Tag Archives: John Marsden

Letters From the Inside

This is a review of the novel “Letters From the Inside” by John Marsden.

Tracey and Mandy become pen pals. They’re around the same age, they’ve both got a brother (Mandy’s is a creep, Tracey’s is nice) and a sister, they’ve both got pets and they’ve both got secrets. Some of their secrets are bigger than others.

Watching their relationship blossom through their letters is wonderful. The reader learns about Tracey’s basketball team and amazing boyfriend, and about Mandy’s friends and creep of a brother. But some things aren’t adding up. Like why does it take so long for Mandy to receive Tracey’s letters after she posts them?

I really liked this novel. It’s deep for a teenage/young adult novel, but it has realness to it (like a lot of Marsden’s work) and it is emotional and intriguing. And the ending! (All I will say about that).


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Take My Word For It

This is a review of the novel “Take My Word For It” by John Marsden. It is written from the perspective of Lisa, who is also a character in Marsden’s “So Much to Tell You“. This novel is written alongside the events described in “So Much to Tell You” and continues on a bit further than where the story ends in “So Much to Tell You“.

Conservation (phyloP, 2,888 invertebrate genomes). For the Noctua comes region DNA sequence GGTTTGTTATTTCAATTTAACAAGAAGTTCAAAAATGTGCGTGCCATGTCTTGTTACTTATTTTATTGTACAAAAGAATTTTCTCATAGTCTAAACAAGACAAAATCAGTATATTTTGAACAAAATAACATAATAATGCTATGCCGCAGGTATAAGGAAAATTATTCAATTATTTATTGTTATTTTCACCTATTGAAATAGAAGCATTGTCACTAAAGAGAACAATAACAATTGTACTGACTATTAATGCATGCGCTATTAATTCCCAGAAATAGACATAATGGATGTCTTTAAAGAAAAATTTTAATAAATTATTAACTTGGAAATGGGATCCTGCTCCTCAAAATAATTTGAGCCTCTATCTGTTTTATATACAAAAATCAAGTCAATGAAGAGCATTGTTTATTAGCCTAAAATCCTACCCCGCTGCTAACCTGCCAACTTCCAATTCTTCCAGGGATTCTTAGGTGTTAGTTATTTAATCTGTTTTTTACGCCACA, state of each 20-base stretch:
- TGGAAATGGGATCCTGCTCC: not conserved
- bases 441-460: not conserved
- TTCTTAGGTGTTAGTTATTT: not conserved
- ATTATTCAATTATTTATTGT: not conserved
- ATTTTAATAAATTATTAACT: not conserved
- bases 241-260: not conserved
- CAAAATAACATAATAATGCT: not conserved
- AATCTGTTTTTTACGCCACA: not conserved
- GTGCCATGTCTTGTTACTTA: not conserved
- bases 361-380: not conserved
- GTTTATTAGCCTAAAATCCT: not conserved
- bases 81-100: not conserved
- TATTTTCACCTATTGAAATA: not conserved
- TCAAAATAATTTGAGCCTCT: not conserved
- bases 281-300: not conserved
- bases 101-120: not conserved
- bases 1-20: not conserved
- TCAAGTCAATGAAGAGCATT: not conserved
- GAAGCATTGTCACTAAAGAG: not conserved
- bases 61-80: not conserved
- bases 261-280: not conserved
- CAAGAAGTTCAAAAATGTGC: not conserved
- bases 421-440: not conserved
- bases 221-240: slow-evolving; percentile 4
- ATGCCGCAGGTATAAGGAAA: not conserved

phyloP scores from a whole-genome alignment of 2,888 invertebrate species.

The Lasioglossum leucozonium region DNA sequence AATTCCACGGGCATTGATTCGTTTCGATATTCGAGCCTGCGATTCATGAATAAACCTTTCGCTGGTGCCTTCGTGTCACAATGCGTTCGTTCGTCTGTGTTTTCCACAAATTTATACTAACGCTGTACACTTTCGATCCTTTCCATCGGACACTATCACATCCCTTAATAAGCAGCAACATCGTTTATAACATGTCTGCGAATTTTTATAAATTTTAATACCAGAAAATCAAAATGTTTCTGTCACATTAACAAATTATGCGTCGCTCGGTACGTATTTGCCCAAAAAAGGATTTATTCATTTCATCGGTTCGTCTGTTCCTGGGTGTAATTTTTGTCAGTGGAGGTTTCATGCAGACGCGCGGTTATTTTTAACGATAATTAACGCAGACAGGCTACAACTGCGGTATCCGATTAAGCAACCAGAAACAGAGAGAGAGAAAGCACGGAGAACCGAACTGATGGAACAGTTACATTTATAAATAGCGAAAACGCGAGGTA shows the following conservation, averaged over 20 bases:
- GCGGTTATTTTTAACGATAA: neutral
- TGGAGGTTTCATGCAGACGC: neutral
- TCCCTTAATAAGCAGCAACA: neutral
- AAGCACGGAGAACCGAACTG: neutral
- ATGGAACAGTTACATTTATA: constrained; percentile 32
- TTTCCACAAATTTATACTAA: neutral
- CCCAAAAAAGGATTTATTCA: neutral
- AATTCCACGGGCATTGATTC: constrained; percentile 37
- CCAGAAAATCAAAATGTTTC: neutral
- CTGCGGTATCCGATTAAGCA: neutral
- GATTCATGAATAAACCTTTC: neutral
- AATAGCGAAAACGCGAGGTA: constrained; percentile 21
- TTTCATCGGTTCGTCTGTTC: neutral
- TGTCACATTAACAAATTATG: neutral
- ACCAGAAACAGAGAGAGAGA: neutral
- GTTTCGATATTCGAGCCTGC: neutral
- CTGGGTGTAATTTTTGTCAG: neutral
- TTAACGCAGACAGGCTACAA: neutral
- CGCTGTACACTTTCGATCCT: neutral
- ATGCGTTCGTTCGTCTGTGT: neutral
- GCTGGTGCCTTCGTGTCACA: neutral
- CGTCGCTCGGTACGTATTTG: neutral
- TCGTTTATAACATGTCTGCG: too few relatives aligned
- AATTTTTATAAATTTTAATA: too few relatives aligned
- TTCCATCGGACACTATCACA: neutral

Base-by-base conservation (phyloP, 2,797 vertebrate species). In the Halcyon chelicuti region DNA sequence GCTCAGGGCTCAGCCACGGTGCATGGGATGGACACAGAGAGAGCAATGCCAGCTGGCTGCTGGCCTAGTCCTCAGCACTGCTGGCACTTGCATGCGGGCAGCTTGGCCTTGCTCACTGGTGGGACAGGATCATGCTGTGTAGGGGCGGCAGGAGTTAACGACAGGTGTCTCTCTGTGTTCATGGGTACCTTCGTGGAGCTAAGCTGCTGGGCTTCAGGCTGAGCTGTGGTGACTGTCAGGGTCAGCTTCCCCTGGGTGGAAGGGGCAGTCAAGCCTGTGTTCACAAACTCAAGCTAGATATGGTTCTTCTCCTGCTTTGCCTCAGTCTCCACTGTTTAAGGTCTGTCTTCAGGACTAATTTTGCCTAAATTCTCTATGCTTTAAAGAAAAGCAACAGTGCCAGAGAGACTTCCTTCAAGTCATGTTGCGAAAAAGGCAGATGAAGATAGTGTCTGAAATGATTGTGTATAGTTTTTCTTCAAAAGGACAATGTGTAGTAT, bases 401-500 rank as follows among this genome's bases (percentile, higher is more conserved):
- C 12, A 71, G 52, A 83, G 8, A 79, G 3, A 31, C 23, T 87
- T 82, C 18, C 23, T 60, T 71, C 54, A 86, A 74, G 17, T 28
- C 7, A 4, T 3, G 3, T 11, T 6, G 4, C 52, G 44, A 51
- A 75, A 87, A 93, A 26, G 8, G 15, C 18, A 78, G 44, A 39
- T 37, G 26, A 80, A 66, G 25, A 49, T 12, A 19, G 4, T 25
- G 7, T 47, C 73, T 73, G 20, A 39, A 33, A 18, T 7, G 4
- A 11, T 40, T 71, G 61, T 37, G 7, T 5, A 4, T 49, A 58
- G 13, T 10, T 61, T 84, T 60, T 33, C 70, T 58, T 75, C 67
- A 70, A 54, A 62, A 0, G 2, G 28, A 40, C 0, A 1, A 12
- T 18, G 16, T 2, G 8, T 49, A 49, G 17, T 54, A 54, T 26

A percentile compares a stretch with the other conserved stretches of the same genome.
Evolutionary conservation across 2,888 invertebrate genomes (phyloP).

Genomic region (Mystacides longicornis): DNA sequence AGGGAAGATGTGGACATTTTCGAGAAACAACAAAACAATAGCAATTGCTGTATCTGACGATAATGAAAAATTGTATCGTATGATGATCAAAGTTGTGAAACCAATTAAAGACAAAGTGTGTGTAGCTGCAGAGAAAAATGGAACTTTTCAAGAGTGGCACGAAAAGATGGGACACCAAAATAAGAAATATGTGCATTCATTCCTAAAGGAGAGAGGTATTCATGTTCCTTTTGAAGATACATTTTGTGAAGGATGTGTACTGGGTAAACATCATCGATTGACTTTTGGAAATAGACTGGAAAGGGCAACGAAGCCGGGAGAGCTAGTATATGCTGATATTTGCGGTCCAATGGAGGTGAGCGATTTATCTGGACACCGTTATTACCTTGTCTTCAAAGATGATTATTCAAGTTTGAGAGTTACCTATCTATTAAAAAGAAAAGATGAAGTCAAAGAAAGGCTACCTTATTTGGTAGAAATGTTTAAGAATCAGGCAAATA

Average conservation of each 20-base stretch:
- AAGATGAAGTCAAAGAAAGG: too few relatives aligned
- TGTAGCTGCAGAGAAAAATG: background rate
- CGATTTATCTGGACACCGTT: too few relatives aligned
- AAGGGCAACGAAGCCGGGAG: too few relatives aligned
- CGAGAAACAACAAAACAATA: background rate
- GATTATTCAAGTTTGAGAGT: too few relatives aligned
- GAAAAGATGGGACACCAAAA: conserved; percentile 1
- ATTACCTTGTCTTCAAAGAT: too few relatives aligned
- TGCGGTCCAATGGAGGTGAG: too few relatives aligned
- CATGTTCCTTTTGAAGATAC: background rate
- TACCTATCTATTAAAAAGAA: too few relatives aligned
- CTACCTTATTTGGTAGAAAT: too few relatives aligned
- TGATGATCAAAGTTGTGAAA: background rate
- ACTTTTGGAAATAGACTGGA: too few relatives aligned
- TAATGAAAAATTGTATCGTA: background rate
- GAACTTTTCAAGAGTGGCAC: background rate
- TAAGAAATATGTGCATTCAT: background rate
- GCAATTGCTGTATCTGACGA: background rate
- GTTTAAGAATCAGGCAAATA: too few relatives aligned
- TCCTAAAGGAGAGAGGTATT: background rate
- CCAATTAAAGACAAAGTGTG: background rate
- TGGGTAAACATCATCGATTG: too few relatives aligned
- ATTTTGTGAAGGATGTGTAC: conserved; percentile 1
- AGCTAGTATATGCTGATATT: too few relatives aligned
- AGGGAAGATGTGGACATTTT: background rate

Lisa is also writing her journal as part of her English homework. She shares a dorm with the silent Marina. Through her writing you glean more about the other girls and about Lisa herself, who, though quite confident and outgoing, is very reserved and closed off about her feelings.

The reader learns about Lisa’s family, her parent’s break up and about how this has affected her.

It was interesting to see Marina from another’s perspective, and it was nice to learn more about Lisa, but I didn’t like “Take My Word For It” as much as I liked “So Much to Tell You” or Marsden’s other novels.


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So Much to Tell You

This is a review of the novel “So Much to Tell You” by John Marsden. It is a book written for teenagers/young adults. I first read this novel at school, a teenager myself, but that was a long while ago, and I wanted to read it again.

It is written from the perspective of young girl sent to boarding school. But she is not your average girl. She is non-verbal, and has not spoken one word in over a year. She continues on at school in silence, but writes in a journal every night as part of her English homework.

It is obvious that she has sustained injuries from familial violence, but Marsden never baldly states this, and the reader is left to glean this from what’s written in the journal entries. This book follows her journey and progress and chronicles her relationship with the girls in her dormitory.

This book is deep, touching, intriguing and compelling. I really liked it as a teen, and even more now as an adult.


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